‘What will move us next?’ is this year’s motto at the IAA Mobility 2021 in Munich, and it seems BMW might have come up with one possible answer to that question.
At the event, the German car manufacturer presented a fully-recyclable car – the i Vision Circular, which it plans to launch in 2040. The four-seater not only received attention for its futuristic looks but also its approach to sustainability. The recyclable city car is made entirely from both old and renewable raw materials. A design that uses 100% recyclable materials, including the battery pack, underlines BMW’s ambitious plans to ‘become the most sustainable car company in the world.’
Electromobility and climate neutrality
With Greenpeace activists protesting outside the IAA’s gates, the automotive sector is facing numerous challenges to improve its environmental image and adopt a greener approach. During the next 10 years, BMW plans to put 10 million battery-electric vehicles (BEVs) on the road. And by 2030, half of global BMW Group sales will be BEVs. While the future of mobility might rely on electrification, the industry cannot solely depend on electromobility to achieve climate neutrality.
Whereas electric cars do not produce local emissions, their batteries charge on power from the electric grid, which is often generated by non-renewable energy. There have also been questions around how energy-intensive it is to manufacture a BEV or an electric battery.
The market also relies heavily on primary sources – such as steel, aluminum and plastic – all of which have an environmental impact, including air emissions. Furthermore, the raw-material demand for BEVs remains high. CO₂ emissions are thus becoming more of an issue related to the supply chain and this correlates with the depletion of scarce natural resources. Decarbonisation, a major theme at the IAA, is on top of the agenda for many car companies as the onus to reduce air emissions has shifted increasingly onto manufacturers.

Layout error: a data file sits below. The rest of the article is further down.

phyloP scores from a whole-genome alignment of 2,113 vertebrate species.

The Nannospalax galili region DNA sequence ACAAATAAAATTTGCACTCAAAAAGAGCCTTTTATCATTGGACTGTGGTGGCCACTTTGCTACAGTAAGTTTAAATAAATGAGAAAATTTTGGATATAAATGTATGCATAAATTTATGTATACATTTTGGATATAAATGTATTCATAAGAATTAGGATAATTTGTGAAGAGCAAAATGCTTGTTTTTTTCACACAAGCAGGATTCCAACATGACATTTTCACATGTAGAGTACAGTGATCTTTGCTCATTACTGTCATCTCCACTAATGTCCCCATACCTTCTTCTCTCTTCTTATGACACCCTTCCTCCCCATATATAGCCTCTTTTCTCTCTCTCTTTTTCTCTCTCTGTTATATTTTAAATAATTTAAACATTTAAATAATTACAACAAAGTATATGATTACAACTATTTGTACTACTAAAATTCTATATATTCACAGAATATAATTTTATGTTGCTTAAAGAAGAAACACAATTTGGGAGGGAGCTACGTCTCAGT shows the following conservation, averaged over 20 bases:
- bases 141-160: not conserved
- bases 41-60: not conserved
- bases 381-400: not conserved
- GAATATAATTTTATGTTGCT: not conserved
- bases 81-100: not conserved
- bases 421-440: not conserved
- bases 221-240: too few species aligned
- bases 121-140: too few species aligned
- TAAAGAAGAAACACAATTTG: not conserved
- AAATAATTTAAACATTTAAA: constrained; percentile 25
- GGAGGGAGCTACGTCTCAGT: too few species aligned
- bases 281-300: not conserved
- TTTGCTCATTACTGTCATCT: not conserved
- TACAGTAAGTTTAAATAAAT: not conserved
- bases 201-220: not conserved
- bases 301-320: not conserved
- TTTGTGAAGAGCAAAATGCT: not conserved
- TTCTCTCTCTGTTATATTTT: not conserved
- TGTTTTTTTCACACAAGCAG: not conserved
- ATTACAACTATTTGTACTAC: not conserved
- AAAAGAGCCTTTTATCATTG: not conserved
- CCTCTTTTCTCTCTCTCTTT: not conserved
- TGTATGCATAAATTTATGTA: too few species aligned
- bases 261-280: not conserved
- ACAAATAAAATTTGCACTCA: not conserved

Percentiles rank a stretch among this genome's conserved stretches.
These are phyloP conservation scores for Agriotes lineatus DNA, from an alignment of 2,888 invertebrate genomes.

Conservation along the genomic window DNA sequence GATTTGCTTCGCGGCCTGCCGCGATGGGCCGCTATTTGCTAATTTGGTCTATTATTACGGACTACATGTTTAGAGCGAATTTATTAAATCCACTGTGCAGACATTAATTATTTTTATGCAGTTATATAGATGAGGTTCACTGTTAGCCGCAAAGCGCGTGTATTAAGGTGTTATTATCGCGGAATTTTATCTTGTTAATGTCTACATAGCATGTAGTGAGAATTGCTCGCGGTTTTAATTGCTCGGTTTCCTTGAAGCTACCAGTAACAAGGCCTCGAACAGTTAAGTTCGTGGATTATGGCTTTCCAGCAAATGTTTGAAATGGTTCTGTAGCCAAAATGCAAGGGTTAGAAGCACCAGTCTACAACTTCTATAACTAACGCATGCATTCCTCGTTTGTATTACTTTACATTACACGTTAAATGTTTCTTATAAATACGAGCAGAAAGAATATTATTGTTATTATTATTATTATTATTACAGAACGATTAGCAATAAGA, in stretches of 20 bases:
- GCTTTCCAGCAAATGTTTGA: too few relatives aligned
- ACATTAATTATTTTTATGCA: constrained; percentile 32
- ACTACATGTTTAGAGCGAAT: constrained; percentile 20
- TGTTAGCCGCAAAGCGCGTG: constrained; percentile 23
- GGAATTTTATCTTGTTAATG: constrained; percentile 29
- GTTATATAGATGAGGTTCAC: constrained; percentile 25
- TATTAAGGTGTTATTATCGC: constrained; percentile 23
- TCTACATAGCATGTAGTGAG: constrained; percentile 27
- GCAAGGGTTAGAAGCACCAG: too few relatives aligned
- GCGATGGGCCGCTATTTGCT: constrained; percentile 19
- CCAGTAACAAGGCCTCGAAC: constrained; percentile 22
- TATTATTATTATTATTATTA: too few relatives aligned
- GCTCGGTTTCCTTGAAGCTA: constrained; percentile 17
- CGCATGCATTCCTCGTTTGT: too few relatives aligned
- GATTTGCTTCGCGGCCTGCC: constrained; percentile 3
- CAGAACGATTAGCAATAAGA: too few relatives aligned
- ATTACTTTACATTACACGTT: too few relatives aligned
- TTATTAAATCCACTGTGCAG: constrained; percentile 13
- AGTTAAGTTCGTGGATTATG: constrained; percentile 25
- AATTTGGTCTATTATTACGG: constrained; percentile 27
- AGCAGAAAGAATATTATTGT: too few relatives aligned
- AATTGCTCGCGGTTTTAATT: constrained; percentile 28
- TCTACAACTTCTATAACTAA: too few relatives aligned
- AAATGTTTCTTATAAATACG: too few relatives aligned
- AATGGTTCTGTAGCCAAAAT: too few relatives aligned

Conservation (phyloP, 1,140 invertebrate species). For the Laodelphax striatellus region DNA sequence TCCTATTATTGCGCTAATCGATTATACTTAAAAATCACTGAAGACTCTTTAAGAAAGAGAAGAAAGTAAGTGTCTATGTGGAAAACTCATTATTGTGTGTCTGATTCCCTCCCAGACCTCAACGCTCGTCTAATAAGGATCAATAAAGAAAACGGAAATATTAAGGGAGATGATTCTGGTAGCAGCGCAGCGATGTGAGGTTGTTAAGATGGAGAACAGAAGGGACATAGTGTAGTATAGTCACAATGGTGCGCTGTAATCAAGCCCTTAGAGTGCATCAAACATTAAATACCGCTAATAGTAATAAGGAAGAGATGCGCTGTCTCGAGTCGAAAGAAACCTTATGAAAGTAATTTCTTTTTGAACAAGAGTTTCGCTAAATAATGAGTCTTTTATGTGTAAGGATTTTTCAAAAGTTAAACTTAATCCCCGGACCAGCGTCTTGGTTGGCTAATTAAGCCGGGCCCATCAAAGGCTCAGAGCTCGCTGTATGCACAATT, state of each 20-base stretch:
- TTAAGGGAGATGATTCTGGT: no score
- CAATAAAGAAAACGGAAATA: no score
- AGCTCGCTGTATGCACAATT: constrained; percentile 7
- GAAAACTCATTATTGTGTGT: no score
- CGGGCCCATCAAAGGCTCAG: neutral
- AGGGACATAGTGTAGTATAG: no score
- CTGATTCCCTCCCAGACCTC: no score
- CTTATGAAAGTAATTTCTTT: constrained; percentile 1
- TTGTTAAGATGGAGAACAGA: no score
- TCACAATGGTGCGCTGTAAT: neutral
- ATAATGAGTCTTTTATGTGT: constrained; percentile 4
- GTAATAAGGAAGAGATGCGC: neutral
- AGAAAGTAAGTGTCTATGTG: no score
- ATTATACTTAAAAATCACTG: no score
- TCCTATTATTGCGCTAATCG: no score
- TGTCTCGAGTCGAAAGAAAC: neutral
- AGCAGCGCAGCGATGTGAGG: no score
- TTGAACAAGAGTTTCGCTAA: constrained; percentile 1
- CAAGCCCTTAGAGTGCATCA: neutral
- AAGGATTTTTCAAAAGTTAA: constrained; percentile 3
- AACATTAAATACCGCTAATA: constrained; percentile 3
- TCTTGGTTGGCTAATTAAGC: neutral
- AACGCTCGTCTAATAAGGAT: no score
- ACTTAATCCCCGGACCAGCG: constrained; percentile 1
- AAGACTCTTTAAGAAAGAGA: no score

BMW has pledged to cut CO2 emissions and aims to increase its use of secondary materials. This includes their use in production and the upstream supply chain. By 2030, CO2 emissions per vehicle and kilometre driven will be halved from 2019 levels, the company announced earlier this week. BMW has aspiring plans and said all its production sites will be net-carbon neutral ‘from 2021.’
‘How companies are dealing with CO2 emissions has become a major factor when it comes to judging corporate action. The decisive factor in the fight against global warming is how strongly we can improve the carbon footprint of vehicles over their entire life span,’ said Oliver Zipse, chairman of the board of management at BMW.
A circular design
BMW’s recyclable i Vision Circular shows great potential when it comes to combatting some of these issues by focusing on the entire lifecycle of a car. Production will rely less on primary sources, and overall, BMW has pledged to increase the share of secondary materials in its vehicles. The manufacturer said its current vehicles use almost 30% of recycled and reusable materials. In the future, the company aims to raise this figure to 50%, which will also be more cost-effective for the group.
‘We have included circularity in our concept right from the start when designing the BMW i Vision Circular. That’s why this visionary vehicle is full of innovative ideas that combine sustainability with new and inspiring aesthetics,’ said Adrian van Hooydonk, head of BMW Group Design.
A fully-recyclable car might have sounded like something out of a science-fiction novel a decade ago, but in our current climate, it could indeed move us next.